Turkish Foreign Minister Abdullah Gül on Tuesday was set to visit opposition party leaders in a gesture of respect at having been re-nominated as his party's candidate for the country's presidency.
Gül's first bid for the presidency failed in May, prompting new elections
Leaders from the Islamist-rooted Justice and Development Party (AKP) announced late Monday night that Gül would be the party's candidate, a move that will upset staunch secularists and especially the military which fear that as president, Gül would water down the strict separation of religion and state.
Without confirming whether opposition parties would give Gül their backing, the foreign minister said Tuesday that the meetings had been "beneficial and fruitful" and that he told them "how I will act if parliament elects me as president."
It was Gul's attempt to run for the presidency that triggered early parliamentary elections in July and saw Prime Minister Recep Tayyip Erdogan's AKP returned to power with a parliamentary majority.
Pro-secular demonstrators with a portrait of Turkey's founder Atatürk in April
Millions of people urged on by retired generals took to the streets in April and June to protest against the AKP and the prospect of Gül becoming president.
They objected to Gül's past involvement in conservative Islamist groups, the fact that his wife wears an Islamic-style headscarf -- no president's wife in Turkey has ever worn one -- and also at the prospect of the AKP controlling the government, the parliament and presidency.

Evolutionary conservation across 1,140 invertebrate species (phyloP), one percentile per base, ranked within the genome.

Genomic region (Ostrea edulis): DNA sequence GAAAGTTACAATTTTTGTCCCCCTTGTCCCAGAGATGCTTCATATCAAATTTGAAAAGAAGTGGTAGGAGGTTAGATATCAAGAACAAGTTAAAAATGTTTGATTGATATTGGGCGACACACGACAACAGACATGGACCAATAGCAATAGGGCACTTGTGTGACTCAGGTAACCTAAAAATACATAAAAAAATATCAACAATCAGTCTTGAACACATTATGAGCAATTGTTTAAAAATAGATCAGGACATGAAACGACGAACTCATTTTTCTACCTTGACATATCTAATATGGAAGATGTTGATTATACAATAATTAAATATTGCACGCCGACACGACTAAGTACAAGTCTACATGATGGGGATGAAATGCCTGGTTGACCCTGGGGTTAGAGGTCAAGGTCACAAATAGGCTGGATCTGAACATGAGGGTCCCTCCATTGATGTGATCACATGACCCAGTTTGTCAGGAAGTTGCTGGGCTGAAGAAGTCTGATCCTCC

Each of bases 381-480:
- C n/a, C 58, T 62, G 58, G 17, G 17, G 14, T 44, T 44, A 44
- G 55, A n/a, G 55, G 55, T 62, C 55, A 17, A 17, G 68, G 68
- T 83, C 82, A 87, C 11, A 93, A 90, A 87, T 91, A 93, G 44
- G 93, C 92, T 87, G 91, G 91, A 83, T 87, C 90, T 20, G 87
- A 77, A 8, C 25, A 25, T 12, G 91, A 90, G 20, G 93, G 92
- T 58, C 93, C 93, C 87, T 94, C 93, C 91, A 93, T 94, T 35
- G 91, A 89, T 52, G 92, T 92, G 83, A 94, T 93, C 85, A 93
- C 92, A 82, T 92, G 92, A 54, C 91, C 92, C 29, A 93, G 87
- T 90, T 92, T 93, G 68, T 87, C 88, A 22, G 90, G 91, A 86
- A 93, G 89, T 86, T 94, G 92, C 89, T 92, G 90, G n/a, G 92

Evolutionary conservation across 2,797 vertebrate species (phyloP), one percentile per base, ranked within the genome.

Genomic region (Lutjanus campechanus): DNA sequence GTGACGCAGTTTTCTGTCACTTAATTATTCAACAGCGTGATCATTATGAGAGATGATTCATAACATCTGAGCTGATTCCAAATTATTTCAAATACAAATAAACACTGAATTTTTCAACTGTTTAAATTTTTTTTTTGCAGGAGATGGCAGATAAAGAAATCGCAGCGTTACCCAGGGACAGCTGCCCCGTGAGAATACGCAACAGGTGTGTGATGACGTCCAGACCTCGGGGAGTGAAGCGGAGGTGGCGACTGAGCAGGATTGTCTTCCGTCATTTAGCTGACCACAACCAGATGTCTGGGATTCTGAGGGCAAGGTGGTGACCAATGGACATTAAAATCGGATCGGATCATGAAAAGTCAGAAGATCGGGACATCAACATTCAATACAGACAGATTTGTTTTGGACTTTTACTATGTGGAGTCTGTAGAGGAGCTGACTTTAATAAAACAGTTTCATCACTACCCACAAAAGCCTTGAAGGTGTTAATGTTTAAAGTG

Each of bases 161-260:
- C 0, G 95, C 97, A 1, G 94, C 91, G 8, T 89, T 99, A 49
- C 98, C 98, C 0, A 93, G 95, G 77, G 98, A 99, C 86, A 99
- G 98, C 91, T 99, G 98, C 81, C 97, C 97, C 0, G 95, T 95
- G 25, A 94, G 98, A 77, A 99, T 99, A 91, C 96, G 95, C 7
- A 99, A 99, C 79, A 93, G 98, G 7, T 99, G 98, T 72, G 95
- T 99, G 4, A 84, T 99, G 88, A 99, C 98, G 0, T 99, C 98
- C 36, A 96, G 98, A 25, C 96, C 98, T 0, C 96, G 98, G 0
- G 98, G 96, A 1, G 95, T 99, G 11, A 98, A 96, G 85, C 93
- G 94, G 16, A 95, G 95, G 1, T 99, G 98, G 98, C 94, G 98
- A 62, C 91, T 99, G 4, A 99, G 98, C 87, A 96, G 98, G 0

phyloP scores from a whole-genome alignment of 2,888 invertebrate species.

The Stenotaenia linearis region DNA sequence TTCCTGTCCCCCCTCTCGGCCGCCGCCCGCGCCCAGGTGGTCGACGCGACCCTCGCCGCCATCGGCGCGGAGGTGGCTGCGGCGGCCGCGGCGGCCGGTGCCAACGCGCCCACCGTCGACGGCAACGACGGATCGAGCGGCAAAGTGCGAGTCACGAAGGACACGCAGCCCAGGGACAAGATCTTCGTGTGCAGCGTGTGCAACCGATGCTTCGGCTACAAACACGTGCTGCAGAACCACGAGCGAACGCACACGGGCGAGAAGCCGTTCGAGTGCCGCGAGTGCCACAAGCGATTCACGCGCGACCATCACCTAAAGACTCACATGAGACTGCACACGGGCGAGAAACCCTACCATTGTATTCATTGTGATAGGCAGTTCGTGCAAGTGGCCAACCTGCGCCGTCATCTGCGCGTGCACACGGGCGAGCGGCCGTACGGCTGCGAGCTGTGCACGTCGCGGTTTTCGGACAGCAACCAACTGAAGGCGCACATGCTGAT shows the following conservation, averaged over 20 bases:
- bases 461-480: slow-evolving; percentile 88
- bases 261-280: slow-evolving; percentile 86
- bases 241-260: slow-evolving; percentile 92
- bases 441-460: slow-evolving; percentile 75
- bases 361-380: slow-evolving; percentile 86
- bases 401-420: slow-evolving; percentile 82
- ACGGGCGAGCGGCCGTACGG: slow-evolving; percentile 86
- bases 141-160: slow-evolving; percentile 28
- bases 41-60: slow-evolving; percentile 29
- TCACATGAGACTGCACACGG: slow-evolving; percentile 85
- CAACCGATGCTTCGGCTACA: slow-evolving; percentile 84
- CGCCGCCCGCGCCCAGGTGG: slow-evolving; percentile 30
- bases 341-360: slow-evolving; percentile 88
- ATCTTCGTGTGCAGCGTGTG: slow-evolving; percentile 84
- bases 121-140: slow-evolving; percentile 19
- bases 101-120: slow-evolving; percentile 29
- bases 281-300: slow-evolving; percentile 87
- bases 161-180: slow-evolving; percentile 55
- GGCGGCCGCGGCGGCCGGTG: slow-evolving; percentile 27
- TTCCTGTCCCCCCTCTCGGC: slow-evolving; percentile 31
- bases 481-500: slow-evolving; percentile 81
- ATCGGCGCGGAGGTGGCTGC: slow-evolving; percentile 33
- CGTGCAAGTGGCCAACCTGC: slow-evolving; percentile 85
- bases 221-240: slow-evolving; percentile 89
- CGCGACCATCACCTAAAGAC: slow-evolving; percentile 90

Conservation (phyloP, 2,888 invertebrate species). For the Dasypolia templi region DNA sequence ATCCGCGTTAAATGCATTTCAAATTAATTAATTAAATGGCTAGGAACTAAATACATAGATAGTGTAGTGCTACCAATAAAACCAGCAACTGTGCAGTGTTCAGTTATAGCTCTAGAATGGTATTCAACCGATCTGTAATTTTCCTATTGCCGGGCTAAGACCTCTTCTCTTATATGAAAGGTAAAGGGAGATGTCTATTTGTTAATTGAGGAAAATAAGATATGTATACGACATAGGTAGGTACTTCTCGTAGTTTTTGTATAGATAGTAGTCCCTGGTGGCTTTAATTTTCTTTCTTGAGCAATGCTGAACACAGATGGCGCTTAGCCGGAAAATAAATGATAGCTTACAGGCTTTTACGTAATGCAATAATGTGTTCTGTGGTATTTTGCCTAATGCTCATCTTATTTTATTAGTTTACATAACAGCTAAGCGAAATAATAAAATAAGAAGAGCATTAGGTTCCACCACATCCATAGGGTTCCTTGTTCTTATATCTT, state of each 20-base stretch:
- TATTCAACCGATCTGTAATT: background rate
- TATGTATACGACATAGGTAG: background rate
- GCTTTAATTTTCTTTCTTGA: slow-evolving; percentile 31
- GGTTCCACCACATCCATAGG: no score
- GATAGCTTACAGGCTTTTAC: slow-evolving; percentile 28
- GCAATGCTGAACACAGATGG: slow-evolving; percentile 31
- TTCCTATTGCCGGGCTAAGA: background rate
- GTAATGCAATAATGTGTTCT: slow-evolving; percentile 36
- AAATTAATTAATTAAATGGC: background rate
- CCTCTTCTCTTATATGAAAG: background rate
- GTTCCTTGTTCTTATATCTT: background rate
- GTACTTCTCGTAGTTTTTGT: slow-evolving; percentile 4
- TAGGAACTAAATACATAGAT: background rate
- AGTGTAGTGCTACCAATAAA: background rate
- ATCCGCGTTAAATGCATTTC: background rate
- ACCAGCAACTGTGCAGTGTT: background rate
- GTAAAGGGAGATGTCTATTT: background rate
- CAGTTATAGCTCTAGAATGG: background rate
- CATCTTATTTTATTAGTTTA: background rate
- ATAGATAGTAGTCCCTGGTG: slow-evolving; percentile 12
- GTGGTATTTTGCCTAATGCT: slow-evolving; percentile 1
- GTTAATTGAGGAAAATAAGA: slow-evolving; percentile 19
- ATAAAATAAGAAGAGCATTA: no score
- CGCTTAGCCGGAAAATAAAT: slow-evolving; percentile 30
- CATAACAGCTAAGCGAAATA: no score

Gül's original attempt failed thanks to a boycott of the presidential vote by opposition parties.
"If Gul is elected, Turkey's political balances will change," Deniz Baykal, head of the main opposition Republican People's Party, was quoted as saying in the Radikal newspaper. "Turkey will be transformed into a country with an overbearing religious and Middle Eastern identity."
After a late-night warning from the military that it would do whatever necessary to protect secularism, the Constitutional Court ruled that at least two-thirds of deputies in the parliament must be present for the vote to go ahead.
Aug. 20 vote
Parliament is scheduled to meet on Aug. 20 for a first round of voting on the new president.
Gül is not expected to win the two-thirds of the vote necessary to be elected in the first or second rounds, but with the AKP holding a strong majority in parliament, he is expected to be elected in the third round.
One of the main opposition parties, the Nationalist Movement Party (MHP) has promised to take part in the vote thus ensuring that quorum will be reached.